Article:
Kenyan Human Rights Defender Al-Amin Kimathi Discharged by Ugandan Court

The East and Horn of Africa Human Rights Defenders Project is pleased by news of the dismissal of all criminal charges against Kenyan human rights defender Al-Amin Kimathi by the High Court of Kampala, this morning, September 12th, 2011. Mr Kimathi will return to Kenya after one year of pre-trial incarceration in Luzira prison, Kampala, on terrorism-related charges.

EHAHRDP welcomes Mr Kimathi’s release while condemning his original arrest and extensive pre-trial detention without bail. Since his arrest in September 2010, international, Kenyan and Ugandan human rights groups consistently raised concerns about the case, calling for Mr Kimathi’s immediate release if evidence against him could not be disclosed.

In March 2011 the release of Mr Kimathi was the subject of a solidarity resolution of the General Assembly of the East and Horn of Africa Human Rights Defenders Network (EHAHRD-Net).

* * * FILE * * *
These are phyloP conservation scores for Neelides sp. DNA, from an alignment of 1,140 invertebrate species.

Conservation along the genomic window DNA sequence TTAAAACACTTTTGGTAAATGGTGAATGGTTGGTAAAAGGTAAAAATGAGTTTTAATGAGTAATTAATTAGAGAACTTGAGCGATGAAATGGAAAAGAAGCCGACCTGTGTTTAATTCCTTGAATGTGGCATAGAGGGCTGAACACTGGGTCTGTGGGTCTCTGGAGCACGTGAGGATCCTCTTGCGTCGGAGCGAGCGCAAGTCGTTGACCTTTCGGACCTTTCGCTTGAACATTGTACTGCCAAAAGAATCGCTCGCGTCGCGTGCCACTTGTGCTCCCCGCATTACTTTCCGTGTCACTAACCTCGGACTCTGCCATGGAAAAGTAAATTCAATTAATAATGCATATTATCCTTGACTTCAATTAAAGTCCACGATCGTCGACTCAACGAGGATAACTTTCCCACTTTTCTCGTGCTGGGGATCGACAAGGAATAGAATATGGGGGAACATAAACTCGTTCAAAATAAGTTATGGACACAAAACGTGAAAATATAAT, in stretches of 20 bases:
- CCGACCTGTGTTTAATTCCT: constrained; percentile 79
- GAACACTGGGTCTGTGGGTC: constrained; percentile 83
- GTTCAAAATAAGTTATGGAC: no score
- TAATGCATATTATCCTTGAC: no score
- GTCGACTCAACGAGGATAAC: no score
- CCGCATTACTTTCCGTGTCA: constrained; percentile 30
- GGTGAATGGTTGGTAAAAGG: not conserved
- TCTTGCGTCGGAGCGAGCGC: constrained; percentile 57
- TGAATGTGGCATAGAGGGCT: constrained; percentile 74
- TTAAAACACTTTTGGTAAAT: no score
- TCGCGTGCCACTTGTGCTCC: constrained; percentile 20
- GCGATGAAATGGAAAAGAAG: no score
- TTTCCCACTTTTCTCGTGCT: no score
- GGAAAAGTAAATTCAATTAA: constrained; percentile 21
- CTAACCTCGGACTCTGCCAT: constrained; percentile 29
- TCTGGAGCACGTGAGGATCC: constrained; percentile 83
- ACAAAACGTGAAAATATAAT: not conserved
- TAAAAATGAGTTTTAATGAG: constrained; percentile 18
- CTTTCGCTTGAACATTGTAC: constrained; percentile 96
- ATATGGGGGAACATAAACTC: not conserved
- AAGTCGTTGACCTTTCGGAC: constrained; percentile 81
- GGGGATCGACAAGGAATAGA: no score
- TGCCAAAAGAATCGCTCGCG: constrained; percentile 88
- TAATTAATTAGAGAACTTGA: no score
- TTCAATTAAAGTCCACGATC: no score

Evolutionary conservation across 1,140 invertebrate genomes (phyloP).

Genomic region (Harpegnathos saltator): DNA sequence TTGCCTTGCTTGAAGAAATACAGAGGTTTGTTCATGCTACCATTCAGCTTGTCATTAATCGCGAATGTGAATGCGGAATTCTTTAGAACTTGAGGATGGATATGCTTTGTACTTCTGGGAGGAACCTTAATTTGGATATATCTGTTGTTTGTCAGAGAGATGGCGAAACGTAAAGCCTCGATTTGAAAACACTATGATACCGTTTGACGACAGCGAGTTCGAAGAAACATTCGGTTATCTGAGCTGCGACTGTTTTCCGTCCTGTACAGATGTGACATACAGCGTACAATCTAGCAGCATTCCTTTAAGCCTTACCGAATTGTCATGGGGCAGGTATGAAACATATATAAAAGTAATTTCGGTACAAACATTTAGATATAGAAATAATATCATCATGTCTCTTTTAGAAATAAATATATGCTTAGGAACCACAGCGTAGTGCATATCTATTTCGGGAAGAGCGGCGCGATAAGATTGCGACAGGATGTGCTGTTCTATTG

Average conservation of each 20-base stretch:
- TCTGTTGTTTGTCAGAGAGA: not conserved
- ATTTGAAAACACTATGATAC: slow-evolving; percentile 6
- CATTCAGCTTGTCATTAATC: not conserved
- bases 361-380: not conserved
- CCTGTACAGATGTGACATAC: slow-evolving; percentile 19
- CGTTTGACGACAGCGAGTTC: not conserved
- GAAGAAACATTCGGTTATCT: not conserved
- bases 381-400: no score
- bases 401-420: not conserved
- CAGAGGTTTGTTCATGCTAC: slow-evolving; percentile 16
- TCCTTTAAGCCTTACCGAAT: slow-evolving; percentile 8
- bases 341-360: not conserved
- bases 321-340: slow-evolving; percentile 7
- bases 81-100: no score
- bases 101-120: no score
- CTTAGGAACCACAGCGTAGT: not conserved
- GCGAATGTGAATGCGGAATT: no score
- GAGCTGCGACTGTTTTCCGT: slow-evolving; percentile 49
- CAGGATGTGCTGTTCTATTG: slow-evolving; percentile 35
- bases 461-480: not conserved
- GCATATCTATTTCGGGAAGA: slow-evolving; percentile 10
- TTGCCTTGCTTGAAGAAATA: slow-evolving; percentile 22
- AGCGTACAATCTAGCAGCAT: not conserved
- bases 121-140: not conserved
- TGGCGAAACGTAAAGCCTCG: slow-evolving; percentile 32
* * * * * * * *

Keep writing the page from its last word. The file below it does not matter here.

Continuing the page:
For more information see the following EHAHRD-Net press releases:

Arrest of Kenyan HRDs – 17th September 2010

Mr Mureithi Released from Police Custody – 27th September 2010

Uganda: Kenyan Human Rights Defenders Deported – 13 April 2011

Uganda: Disclose Evidence against Human Rights Defender, Others – September 9, 2011


Human Rights Defender of the month: Kasale Maleton Mwaana

Kasale’s human rights activism precedes his years. The son of pastoralist parents from Ngorongoro district in northern Tanzania, he grew up seeing his parents and entire community having to defend their land and way of life against authorities who thought their lands could be put to better use. Now, at 25, Kasale is already one of the most recognizable advocates of his people’s cause, much to the ire of Tanzanian authorities.
“Our people’s struggle goes back many generations. It started with the pushing out of our forefathers from Serengeti to gazette Serengeti National Park in 1959, and then further evictions from the Ngorongoro crater to gazette the Ngorongoro conservation area in 1975. Since then, every generation has had to resist further evictions. It’s now my generation’s turn,” he says.